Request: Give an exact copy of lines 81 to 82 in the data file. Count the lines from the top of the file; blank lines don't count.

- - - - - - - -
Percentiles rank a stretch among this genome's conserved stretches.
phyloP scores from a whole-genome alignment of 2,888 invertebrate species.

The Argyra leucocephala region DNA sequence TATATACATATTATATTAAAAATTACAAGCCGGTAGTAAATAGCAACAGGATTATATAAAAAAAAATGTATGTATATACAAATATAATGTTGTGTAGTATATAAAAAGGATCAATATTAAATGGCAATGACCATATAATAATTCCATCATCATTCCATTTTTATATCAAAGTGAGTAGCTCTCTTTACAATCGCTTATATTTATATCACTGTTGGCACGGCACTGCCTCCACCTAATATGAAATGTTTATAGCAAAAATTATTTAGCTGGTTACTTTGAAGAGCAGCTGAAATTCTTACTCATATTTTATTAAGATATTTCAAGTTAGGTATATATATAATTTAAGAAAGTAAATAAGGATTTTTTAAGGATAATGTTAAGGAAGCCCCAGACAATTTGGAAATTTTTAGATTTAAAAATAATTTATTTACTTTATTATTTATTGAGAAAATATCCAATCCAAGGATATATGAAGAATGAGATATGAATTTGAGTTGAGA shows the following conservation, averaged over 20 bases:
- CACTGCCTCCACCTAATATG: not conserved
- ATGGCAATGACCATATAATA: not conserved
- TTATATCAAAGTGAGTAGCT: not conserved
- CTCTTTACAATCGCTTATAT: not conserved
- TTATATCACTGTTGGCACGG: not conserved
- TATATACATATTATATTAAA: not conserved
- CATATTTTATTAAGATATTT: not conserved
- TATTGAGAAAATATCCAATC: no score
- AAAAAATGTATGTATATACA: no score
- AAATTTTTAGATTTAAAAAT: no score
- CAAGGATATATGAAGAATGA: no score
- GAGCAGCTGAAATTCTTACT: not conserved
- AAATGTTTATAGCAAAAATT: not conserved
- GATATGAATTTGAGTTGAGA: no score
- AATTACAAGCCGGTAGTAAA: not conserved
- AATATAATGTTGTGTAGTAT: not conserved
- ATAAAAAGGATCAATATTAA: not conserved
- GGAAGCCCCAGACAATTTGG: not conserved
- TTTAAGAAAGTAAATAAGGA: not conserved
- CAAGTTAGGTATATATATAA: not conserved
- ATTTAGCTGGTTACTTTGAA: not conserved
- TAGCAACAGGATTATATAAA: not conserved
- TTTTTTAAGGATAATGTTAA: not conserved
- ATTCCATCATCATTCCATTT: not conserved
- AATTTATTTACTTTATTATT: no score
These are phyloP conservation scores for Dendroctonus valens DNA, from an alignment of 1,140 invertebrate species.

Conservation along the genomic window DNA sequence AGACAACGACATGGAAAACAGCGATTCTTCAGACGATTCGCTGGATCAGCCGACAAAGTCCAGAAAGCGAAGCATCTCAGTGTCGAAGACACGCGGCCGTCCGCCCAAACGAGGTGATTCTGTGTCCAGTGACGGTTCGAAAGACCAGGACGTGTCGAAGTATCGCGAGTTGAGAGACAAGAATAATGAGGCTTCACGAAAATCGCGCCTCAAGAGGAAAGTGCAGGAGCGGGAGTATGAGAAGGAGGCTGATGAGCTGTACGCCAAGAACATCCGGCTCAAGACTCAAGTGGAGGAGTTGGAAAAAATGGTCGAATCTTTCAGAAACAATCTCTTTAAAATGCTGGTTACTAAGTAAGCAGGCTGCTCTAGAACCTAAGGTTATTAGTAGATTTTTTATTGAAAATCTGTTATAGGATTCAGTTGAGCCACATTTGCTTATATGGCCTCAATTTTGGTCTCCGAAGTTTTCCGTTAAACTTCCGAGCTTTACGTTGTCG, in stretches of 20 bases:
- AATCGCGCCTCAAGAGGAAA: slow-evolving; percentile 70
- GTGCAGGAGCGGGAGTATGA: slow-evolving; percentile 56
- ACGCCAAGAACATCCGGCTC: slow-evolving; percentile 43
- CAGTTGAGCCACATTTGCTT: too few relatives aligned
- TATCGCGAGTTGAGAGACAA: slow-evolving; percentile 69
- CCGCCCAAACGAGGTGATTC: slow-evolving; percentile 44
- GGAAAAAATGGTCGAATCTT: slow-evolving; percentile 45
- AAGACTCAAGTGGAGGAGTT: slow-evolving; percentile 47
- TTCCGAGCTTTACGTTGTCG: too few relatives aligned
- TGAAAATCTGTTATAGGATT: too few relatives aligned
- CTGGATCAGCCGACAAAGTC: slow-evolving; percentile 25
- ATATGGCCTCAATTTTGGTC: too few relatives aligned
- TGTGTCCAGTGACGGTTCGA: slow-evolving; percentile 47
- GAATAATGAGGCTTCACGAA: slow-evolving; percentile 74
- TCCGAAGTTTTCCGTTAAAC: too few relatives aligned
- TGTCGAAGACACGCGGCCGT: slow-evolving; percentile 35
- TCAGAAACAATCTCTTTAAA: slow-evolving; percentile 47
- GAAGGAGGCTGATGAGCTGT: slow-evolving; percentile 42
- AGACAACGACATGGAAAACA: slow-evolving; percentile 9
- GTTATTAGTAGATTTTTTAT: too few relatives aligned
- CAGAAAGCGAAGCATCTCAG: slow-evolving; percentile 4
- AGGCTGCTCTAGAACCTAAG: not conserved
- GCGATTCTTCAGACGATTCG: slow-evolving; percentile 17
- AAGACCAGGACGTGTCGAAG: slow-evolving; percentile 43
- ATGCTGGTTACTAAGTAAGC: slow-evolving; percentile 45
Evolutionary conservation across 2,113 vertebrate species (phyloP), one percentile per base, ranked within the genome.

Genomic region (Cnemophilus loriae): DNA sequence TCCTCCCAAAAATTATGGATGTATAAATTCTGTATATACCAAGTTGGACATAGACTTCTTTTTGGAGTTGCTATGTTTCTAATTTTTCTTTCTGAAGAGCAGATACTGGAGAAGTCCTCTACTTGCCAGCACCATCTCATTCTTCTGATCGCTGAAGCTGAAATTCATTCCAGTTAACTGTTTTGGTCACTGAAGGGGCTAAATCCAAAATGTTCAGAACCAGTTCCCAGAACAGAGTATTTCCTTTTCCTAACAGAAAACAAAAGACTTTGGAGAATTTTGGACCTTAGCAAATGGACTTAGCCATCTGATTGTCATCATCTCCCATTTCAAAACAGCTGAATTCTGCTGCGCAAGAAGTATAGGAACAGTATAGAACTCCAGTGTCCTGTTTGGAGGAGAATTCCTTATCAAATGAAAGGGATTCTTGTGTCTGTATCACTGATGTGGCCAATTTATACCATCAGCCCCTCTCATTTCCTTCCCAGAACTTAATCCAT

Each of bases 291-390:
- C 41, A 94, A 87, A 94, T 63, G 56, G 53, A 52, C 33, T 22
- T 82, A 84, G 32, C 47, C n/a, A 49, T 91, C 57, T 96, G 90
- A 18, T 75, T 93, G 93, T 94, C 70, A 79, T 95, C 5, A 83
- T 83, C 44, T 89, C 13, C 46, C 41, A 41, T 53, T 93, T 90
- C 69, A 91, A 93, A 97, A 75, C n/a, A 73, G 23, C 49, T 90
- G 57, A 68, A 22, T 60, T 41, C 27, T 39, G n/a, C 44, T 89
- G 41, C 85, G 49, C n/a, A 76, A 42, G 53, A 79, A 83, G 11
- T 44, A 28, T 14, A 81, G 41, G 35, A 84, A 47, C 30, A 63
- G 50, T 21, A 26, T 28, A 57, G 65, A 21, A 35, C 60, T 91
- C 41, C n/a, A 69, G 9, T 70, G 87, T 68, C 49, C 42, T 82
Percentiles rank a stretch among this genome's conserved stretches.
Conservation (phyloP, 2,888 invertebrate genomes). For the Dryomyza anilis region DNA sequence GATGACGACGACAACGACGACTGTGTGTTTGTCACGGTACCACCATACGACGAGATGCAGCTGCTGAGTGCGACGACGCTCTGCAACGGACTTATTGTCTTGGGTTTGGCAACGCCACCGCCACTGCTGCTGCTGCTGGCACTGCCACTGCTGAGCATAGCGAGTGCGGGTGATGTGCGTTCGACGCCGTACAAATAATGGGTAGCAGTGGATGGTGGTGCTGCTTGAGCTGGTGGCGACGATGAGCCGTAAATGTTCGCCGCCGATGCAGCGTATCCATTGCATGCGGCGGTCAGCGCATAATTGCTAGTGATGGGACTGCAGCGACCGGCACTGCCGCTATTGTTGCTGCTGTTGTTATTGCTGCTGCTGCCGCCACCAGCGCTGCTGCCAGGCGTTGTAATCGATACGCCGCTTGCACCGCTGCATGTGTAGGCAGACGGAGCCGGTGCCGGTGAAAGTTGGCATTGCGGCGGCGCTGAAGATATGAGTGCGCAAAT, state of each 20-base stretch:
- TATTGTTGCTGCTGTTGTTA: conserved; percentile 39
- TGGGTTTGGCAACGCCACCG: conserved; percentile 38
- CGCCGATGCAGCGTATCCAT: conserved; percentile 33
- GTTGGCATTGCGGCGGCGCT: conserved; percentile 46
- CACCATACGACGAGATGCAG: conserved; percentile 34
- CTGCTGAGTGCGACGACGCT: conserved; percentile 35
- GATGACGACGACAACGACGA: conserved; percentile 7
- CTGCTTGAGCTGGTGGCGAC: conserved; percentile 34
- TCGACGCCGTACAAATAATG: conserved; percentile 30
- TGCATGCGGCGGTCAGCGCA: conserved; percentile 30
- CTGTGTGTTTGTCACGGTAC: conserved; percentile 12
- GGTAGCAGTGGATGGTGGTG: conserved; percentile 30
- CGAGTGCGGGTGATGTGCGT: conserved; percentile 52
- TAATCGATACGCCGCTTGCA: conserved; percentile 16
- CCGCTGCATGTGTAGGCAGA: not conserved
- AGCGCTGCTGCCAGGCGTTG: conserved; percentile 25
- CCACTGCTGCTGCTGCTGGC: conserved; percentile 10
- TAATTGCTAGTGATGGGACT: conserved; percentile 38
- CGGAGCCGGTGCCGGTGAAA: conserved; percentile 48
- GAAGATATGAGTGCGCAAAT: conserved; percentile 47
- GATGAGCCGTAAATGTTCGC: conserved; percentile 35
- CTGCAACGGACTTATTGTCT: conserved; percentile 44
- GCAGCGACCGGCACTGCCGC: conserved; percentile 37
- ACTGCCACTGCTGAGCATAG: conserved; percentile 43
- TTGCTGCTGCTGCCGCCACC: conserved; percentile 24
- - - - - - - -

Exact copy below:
- CTGTGTGTTTGTCACGGTAC: conserved; percentile 12
- GGTAGCAGTGGATGGTGGTG: conserved; percentile 30